Trump Clarifies US Government Rules For Cyber Security Flaw Disclosures


New rules governing how US agencies disclose cyber security flaws, as the FCC readies net neutrality reversal

The Trump administration has published its disclosure rules in order to clarify how various federal agencies disclose serious cyber security flaws.

Various US intelligence agencies, most notably the National Security Agency (NSA), have been fiercely criticised for “stockpiling” cyber vulnerabilities that can be exploited for offensive cyber warfare purposes.

Months later and the US government said that making its “vulnerability equities process transparent is the right thing to do”.

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Revised Rules

The revised rules should go some way to explain the process for how various federal agencies weigh the costs of keeping a flaw secret, Rob Joyce, the White House cyber security coordinator was quoted as saying by Reuters.

Joyce was reportedly speaking at an Aspen Institute event in Washington, and he said the rules were the “most sophisticated” in the world and that they set the United States apart from most other nations.

Private companies, he reportedly said, “are not getting tips from China, Russia, North Korea, Iran” about flaws in their technology.

“In recognition of these competing considerations, newly-discovered cyber vulnerabilities that are not yet in the public domain are submitted into an interagency process known as the Vulnerabilities Equities Process (VEP),” said the White House.

VEP was created by the US government under  former President Barack Obama, and is essentially an inter-agency review to determine what to do with flaws unearthed (mostly by the NSA).

“At its most basic level, the VEP is charged with balancing whether to disclose vulnerability information to the vendor with expectation that they will patch the vulnerability, or temporarily restrict knowledge of the vulnerability so that it can be used for national security or law enforcement purposes,” said the revised rules.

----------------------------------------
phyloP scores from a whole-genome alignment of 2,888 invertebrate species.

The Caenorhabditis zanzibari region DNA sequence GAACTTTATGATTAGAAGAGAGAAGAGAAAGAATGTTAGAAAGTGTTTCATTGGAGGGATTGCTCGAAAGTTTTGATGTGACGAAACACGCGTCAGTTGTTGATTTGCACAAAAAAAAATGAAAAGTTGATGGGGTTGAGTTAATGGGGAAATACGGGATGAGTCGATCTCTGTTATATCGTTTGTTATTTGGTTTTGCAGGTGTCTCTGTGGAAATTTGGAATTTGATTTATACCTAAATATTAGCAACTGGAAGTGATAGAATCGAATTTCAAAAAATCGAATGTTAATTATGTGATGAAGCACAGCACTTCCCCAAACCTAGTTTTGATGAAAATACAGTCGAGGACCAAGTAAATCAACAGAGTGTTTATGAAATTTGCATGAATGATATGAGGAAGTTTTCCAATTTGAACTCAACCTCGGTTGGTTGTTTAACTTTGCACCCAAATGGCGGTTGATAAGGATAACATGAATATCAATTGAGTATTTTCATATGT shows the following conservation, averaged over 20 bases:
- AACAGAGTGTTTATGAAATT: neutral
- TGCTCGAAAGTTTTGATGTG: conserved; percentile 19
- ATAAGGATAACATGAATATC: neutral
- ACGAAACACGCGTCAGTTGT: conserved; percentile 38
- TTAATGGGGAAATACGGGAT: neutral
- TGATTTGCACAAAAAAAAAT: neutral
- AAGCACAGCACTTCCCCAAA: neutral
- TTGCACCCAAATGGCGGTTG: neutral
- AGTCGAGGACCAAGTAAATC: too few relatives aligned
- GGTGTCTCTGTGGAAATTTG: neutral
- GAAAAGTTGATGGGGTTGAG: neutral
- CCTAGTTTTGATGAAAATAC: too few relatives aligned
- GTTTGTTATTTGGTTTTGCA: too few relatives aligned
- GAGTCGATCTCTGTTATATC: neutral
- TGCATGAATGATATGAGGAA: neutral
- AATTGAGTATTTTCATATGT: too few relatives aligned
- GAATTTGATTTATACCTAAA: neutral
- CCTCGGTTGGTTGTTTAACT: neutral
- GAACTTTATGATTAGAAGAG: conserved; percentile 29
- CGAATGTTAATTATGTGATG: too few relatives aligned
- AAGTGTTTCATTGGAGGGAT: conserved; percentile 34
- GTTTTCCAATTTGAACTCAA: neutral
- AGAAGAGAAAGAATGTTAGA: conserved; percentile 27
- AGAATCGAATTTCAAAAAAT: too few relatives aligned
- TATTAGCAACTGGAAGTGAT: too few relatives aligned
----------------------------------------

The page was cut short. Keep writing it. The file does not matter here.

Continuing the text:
The new rules stress the critical nature of improved transparency; the e interests of all stakeholders must be fairly represented; there has to be accountability; and vigorous dialogue.

The rules also require an annual report, portions of which will be made public, that provides metrics about the amount of flaws discovered, retained and disclosed.

It comes after the hacker collective ShadowBrokers released stolen code reportedly from the National Security Agency (NSA) in July.

The group last year released a number of NSA hacking tools, and then dumped online a list of vulnerable Sun Solaris and Linux servers that were used by the allegedly NSA-linked Equation Group cyber criminal gang.

The fact that the hackers were able to get their hands on NSA hacking tools infuriated a number of tech giants, angry at the fact that the NSA kept these vulnerabilities secret so they could exploit them.

Indeed, Microsoft President Brad Smith publicly slammed the NSA for the “stockpiling of vulnerabilities” and warned that the attack should be seen as “a wake-up call” for governments.

Net Neutrality

Meanwhile, another US government agency, this time the Federal Communications Commission, is reportedly set to unveil plans next week for a final vote to reverse the landmark 2015 net neutrality order which safeguards against a two speed Internet.

Reuters again quoted two people briefed on the plans, as saying that Ajit Pai, controversial Republican FCC chairman, plans to hold a final vote on the proposal at the FCC’s 14 December meeting.

It comes after the FCC in May voted 2-1 to advance Pai’s plan to withdraw the former Obama administration’s order reclassifying internet service providers as if they were utilities.

In July the tech industry urged Pai to drop plans to rescind the rule change. Earlier in the year, the Internet Association, which represents many leading tech firms, bluntly warned the FCC not to repeal net neutrality rules.

Quiz: Do you understand the language of the Internet?

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Author: Tom Jowitt
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